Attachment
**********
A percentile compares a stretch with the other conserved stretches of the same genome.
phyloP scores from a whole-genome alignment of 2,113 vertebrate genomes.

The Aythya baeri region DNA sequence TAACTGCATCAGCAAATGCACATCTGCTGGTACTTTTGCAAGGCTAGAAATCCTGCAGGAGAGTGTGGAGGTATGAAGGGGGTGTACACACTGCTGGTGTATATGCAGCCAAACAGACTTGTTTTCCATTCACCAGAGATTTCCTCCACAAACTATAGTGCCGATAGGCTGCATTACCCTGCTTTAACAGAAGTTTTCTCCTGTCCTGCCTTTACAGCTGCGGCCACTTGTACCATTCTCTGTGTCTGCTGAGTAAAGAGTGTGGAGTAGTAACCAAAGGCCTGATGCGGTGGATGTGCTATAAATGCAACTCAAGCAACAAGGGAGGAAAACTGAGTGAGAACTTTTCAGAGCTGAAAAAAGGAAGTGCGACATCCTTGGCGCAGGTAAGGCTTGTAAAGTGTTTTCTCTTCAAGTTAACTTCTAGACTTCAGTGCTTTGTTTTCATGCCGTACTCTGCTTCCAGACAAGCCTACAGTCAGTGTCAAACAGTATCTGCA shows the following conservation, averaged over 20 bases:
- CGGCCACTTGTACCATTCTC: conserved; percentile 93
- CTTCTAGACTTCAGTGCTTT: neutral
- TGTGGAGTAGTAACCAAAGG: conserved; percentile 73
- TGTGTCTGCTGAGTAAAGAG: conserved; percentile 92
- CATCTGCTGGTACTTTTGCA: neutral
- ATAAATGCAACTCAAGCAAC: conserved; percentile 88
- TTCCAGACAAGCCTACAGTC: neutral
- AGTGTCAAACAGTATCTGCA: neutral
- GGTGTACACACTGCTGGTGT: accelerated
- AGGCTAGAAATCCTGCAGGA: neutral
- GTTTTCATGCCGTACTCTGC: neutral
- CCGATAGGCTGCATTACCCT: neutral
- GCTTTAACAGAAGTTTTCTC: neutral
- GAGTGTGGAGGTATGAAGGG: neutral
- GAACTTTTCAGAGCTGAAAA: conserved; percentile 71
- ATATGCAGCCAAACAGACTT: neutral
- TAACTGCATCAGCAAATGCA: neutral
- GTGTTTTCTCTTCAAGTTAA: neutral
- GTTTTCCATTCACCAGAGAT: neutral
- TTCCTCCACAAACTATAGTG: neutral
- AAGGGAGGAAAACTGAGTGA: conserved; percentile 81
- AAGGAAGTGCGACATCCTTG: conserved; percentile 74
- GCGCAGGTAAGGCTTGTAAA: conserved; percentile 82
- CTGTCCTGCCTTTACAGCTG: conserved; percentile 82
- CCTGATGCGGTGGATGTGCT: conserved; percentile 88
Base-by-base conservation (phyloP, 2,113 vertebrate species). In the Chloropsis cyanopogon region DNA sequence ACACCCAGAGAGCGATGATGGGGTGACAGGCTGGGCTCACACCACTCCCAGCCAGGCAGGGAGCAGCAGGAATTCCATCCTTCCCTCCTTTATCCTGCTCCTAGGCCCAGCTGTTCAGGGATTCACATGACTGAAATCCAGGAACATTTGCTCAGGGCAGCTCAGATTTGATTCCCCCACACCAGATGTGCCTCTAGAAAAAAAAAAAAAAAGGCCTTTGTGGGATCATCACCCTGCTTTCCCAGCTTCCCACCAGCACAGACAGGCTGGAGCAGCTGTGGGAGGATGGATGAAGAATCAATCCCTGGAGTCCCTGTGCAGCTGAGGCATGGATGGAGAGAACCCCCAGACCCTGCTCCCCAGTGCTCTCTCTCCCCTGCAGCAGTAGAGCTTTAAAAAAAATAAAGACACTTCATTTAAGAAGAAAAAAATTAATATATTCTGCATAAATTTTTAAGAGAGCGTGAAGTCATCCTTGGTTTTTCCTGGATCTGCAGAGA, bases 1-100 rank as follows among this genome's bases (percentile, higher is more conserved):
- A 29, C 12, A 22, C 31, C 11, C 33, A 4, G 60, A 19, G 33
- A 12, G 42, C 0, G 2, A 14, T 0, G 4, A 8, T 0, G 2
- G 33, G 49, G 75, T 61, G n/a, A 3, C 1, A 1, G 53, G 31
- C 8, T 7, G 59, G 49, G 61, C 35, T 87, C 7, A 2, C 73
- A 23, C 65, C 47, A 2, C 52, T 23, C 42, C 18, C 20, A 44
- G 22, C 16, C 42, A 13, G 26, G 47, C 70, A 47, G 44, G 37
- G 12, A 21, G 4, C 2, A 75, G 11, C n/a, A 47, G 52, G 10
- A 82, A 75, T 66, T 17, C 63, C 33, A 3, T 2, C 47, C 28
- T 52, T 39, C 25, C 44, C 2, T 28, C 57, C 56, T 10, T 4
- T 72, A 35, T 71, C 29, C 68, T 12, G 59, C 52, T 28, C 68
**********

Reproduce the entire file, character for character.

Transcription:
A percentile compares a stretch with the other conserved stretches of the same genome.
phyloP scores from a whole-genome alignment of 2,113 vertebrate genomes.

The Aythya baeri region DNA sequence TAACTGCATCAGCAAATGCACATCTGCTGGTACTTTTGCAAGGCTAGAAATCCTGCAGGAGAGTGTGGAGGTATGAAGGGGGTGTACACACTGCTGGTGTATATGCAGCCAAACAGACTTGTTTTCCATTCACCAGAGATTTCCTCCACAAACTATAGTGCCGATAGGCTGCATTACCCTGCTTTAACAGAAGTTTTCTCCTGTCCTGCCTTTACAGCTGCGGCCACTTGTACCATTCTCTGTGTCTGCTGAGTAAAGAGTGTGGAGTAGTAACCAAAGGCCTGATGCGGTGGATGTGCTATAAATGCAACTCAAGCAACAAGGGAGGAAAACTGAGTGAGAACTTTTCAGAGCTGAAAAAAGGAAGTGCGACATCCTTGGCGCAGGTAAGGCTTGTAAAGTGTTTTCTCTTCAAGTTAACTTCTAGACTTCAGTGCTTTGTTTTCATGCCGTACTCTGCTTCCAGACAAGCCTACAGTCAGTGTCAAACAGTATCTGCA shows the following conservation, averaged over 20 bases:
- CGGCCACTTGTACCATTCTC: conserved; percentile 93
- CTTCTAGACTTCAGTGCTTT: neutral
- TGTGGAGTAGTAACCAAAGG: conserved; percentile 73
- TGTGTCTGCTGAGTAAAGAG: conserved; percentile 92
- CATCTGCTGGTACTTTTGCA: neutral
- ATAAATGCAACTCAAGCAAC: conserved; percentile 88
- TTCCAGACAAGCCTACAGTC: neutral
- AGTGTCAAACAGTATCTGCA: neutral
- GGTGTACACACTGCTGGTGT: accelerated
- AGGCTAGAAATCCTGCAGGA: neutral
- GTTTTCATGCCGTACTCTGC: neutral
- CCGATAGGCTGCATTACCCT: neutral
- GCTTTAACAGAAGTTTTCTC: neutral
- GAGTGTGGAGGTATGAAGGG: neutral
- GAACTTTTCAGAGCTGAAAA: conserved; percentile 71
- ATATGCAGCCAAACAGACTT: neutral
- TAACTGCATCAGCAAATGCA: neutral
- GTGTTTTCTCTTCAAGTTAA: neutral
- GTTTTCCATTCACCAGAGAT: neutral
- TTCCTCCACAAACTATAGTG: neutral
- AAGGGAGGAAAACTGAGTGA: conserved; percentile 81
- AAGGAAGTGCGACATCCTTG: conserved; percentile 74
- GCGCAGGTAAGGCTTGTAAA: conserved; percentile 82
- CTGTCCTGCCTTTACAGCTG: conserved; percentile 82
- CCTGATGCGGTGGATGTGCT: conserved; percentile 88
Base-by-base conservation (phyloP, 2,113 vertebrate species). In the Chloropsis cyanopogon region DNA sequence ACACCCAGAGAGCGATGATGGGGTGACAGGCTGGGCTCACACCACTCCCAGCCAGGCAGGGAGCAGCAGGAATTCCATCCTTCCCTCCTTTATCCTGCTCCTAGGCCCAGCTGTTCAGGGATTCACATGACTGAAATCCAGGAACATTTGCTCAGGGCAGCTCAGATTTGATTCCCCCACACCAGATGTGCCTCTAGAAAAAAAAAAAAAAAGGCCTTTGTGGGATCATCACCCTGCTTTCCCAGCTTCCCACCAGCACAGACAGGCTGGAGCAGCTGTGGGAGGATGGATGAAGAATCAATCCCTGGAGTCCCTGTGCAGCTGAGGCATGGATGGAGAGAACCCCCAGACCCTGCTCCCCAGTGCTCTCTCTCCCCTGCAGCAGTAGAGCTTTAAAAAAAATAAAGACACTTCATTTAAGAAGAAAAAAATTAATATATTCTGCATAAATTTTTAAGAGAGCGTGAAGTCATCCTTGGTTTTTCCTGGATCTGCAGAGA, bases 1-100 rank as follows among this genome's bases (percentile, higher is more conserved):
- A 29, C 12, A 22, C 31, C 11, C 33, A 4, G 60, A 19, G 33
- A 12, G 42, C 0, G 2, A 14, T 0, G 4, A 8, T 0, G 2
- G 33, G 49, G 75, T 61, G n/a, A 3, C 1, A 1, G 53, G 31
- C 8, T 7, G 59, G 49, G 61, C 35, T 87, C 7, A 2, C 73
- A 23, C 65, C 47, A 2, C 52, T 23, C 42, C 18, C 20, A 44
- G 22, C 16, C 42, A 13, G 26, G 47, C 70, A 47, G 44, G 37
- G 12, A 21, G 4, C 2, A 75, G 11, C n/a, A 47, G 52, G 10
- A 82, A 75, T 66, T 17, C 63, C 33, A 3, T 2, C 47, C 28
- T 52, T 39, C 25, C 44, C 2, T 28, C 57, C 56, T 10, T 4
- T 72, A 35, T 71, C 29, C 68, T 12, G 59, C 52, T 28, C 68